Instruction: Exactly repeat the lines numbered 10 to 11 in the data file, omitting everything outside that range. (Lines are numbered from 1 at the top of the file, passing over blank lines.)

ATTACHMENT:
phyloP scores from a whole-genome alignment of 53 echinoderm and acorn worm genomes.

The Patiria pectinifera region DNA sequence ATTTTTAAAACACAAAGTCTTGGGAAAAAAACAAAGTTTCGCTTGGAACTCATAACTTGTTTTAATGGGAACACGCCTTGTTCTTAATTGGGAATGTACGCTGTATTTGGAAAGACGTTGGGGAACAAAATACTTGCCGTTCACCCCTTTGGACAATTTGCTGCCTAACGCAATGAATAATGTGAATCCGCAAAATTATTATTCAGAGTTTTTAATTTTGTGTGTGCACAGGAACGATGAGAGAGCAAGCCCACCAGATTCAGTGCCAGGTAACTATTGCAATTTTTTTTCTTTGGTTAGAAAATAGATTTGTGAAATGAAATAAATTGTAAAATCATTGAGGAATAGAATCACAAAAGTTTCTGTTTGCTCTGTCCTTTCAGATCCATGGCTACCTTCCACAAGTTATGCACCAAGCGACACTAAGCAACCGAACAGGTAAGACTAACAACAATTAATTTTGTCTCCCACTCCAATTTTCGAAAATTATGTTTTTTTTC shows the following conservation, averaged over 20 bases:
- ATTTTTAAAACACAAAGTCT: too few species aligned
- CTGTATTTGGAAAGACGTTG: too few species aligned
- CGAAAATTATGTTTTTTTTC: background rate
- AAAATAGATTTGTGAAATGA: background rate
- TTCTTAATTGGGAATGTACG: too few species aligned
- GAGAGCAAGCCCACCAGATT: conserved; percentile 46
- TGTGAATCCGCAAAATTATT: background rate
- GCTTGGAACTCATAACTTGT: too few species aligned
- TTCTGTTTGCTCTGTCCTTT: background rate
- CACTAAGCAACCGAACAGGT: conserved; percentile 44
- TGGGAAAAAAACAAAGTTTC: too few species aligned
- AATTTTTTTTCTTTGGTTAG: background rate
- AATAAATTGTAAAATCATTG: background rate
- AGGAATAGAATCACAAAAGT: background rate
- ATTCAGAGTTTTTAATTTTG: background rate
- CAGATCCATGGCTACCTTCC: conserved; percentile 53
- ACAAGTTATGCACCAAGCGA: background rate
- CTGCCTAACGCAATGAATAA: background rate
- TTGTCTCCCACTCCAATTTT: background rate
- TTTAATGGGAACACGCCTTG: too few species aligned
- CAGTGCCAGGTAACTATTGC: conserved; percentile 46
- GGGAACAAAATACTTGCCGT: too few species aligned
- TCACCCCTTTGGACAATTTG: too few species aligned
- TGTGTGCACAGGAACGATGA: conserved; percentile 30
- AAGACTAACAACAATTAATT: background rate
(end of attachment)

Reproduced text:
- GCTTGGAACTCATAACTTGT: too few species aligned
- TTCTGTTTGCTCTGTCCTTT: background rate